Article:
Grooming and Fur Health of Chinchillas

Grooming and Fur Health of Chinchillas

With their charming and perky personalities, chinchillas can be fantastic pets. Their most outstanding characteristic, however, is their lush, soft, silky fur, a thick coat that is specially adapted for their native home in the Andes Mountains of South America. Unfortunately, when these unique critters are pets, they can be susceptible to several conditions that can damage their luxurious coats. If you understand their proper grooming needs and fur care, however, you can keep your chinchilla happy and healthy with an amazing coat.

Proper Chinchilla Grooming

Chinchillas are naturally neat animals that self-groom regularly, which means very little supplemental grooming is ever necessary for a healthy pet. Dust baths are their preferred method of grooming, and it is essential to use very fine, powdery sand formulated for pet chinchillas – see your local pet store or veterinarian for appropriate recommendations. In the summer when heat and humidity is highest, they may need frequent dust baths, while in the cooler, drier winter the bathing frequency can be decreased. Simply put a shallow tray or dish with the dust into their enclosure, and they will happily and enthusiastically roll, shake, shimmy and burrow to thoroughly coat their fur. The dust absorbs oil, grease and dirt, helping keep their coat in peak condition.

It is not necessary to brush a chinchilla, and most do not enjoy being brushed. A long-toothed comb can be used to help remove mats from their fur if absolutely necessary, but it should be done very gently and with as little stress to the animal as possible. The only other grooming that may occasionally be necessary is trimming toenails if they are not naturally wearing down quickly enough.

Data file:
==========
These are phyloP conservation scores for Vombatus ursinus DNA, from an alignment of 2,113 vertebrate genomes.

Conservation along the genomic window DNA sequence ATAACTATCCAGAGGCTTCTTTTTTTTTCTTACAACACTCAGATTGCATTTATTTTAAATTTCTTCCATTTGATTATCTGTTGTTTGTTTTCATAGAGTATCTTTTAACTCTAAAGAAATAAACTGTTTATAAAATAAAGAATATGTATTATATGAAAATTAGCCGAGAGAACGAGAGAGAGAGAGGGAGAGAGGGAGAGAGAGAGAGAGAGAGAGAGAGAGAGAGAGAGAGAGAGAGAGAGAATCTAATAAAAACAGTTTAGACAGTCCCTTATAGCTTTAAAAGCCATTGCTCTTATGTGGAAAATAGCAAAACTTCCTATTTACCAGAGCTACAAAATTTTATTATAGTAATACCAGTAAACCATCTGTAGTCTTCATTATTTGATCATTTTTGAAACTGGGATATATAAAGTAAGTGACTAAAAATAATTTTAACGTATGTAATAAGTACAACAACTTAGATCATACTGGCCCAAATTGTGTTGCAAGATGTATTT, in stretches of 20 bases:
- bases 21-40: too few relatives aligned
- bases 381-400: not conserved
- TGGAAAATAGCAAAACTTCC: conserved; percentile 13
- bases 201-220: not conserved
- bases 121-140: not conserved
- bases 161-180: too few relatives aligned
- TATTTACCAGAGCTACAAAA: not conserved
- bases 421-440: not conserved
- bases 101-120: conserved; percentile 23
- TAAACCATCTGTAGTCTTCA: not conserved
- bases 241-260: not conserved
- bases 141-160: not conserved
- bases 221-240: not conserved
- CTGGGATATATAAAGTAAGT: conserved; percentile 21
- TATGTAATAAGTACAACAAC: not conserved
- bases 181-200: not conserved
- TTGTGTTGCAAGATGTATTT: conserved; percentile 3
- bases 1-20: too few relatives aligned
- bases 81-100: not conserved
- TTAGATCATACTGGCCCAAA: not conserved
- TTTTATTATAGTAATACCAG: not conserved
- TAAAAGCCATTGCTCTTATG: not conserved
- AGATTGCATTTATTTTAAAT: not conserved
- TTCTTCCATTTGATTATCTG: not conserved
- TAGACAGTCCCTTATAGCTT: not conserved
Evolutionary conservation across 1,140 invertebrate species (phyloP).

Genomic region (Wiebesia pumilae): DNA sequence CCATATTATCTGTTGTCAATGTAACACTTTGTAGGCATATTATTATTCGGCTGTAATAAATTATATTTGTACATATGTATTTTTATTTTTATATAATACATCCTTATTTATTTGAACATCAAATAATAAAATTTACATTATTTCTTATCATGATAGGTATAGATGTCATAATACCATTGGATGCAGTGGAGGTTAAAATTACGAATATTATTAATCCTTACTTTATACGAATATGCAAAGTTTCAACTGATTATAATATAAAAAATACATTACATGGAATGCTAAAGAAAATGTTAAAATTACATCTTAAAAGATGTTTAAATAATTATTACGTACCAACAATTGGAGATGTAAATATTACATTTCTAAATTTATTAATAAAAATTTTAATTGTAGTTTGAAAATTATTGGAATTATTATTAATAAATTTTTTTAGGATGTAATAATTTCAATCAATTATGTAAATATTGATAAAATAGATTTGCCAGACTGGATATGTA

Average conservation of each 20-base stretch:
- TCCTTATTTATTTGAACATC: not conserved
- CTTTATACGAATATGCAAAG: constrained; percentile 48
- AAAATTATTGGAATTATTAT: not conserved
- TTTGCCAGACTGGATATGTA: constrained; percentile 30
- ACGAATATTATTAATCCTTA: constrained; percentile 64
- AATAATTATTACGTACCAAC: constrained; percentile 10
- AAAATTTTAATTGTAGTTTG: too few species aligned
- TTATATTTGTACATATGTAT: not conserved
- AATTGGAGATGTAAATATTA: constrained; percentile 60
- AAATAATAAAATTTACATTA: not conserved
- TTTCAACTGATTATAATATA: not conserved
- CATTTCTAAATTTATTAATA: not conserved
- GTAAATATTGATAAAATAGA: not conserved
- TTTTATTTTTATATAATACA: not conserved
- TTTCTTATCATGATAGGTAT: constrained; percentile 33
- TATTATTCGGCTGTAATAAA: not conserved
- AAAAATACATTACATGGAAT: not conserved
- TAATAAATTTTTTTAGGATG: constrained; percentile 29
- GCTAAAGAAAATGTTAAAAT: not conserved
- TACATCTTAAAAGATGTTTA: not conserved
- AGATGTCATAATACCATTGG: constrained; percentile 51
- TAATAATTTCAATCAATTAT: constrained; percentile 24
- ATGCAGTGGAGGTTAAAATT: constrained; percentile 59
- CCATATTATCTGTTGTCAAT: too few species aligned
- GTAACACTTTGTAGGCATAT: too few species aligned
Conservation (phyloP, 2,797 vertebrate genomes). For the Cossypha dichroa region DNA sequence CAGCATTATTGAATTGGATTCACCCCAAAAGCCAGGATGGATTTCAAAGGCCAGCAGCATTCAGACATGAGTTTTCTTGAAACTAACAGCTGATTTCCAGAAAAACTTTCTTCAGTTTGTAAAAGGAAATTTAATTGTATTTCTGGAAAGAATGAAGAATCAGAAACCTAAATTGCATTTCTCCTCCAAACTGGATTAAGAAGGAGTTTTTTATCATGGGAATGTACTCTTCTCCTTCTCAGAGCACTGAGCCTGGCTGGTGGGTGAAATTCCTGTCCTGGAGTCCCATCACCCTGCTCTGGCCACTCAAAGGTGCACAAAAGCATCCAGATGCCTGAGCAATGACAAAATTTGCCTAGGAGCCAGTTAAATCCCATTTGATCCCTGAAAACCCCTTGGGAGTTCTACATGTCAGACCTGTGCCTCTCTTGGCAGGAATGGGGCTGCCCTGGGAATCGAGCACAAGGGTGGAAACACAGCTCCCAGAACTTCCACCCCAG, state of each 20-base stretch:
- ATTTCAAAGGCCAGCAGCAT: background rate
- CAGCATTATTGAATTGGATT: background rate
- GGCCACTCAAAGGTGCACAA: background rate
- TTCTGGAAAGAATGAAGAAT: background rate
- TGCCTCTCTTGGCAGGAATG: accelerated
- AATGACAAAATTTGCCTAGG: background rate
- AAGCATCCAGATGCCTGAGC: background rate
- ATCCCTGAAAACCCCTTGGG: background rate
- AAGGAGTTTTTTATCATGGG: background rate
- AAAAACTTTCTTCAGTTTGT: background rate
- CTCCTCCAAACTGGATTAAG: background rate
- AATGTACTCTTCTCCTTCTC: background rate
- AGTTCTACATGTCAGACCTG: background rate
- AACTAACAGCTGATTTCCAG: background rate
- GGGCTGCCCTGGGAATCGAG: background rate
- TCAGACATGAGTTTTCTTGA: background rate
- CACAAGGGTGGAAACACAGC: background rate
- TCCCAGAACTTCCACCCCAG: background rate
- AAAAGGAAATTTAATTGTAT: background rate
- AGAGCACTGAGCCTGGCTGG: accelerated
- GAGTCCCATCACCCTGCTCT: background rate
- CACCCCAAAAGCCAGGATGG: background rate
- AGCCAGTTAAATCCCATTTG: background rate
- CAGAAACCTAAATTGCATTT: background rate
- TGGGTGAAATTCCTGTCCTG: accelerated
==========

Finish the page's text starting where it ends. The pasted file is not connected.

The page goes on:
Problems With Chinchilla Fur

Though chinchillas generally have few problems with their fur, there are occasional difficulties that can turn their normally luxurious coat into a greasy, matted, patchy mess. Understanding these problems and their causes can help you get your chinchilla's fur back into prime condition.

  • Shedding Excessively: These pets can be quite nervous, and while some shedding is normal, if they are heavily stressed they may shed excessively. Moving the chinchilla's cage to a quieter, more peaceful location and making the cage more comfortable can help alleviate stress.

  • Wavy, Weak Coat: If the animal's coat is growing wavy or if the fur breaks easily, it may indicate dietary deficiencies and too much protein. Chinchillas naturally eat grass, leaves and similar plant material. If your pet has too much protein, gradually adjust their diet (slowly to prevent digestive complications) to help correct coat problems.

  • Greasy Fur: A chinchilla uses dust baths to absorb and remove excess body oil. When the coat grows greasy and oily, it is best to increase the amount of time the animal is allowed for dusting, as well as to increase the frequency of dust baths. Even daily baths can be acceptable as long as the skin is not drying out.

  • Bald Patches: Stress and boredom can create bald spots on a chinchilla's coat, whether the fur is falling out naturally due to the uneasy conditions or the animal is biting its own fur. The solution is the same – a lower stress environment, more toys for stimulating play and good comfort to help the chinchilla feel at ease.

  • Clumped or Matted Fur: High humidity can affect a chinchilla's coat by creating thick clumps or mats that can be difficult to groom. Because these animals evolved in a low humidity environment, they have difficulty coping with extremely different climate conditions. Adding a dehumidifier to the home and increasing the frequency of dust baths can help.

  • Fur Slip: A single bald patch where the fur has fallen out in a clump is called a fur slip, and is a defensive mechanism chinchillas use, releasing their fur when they are caught by a predator. In pet chinchillas, this is often caused by rough or improper handling, or the animal may have gotten caught on something in the cage. Always handle a chinchilla gently, and inspect the cage regularly for hazards.

It is also important to note that fur problems can be symptoms of deeper health concerns. If your chinchilla has ongoing coat issues, be sure to seek appropriate veterinary help for an expert diagnosis. Working with your veterinarian, you can provide excellent care for your chinchilla to be sure its coat is always looking its best.

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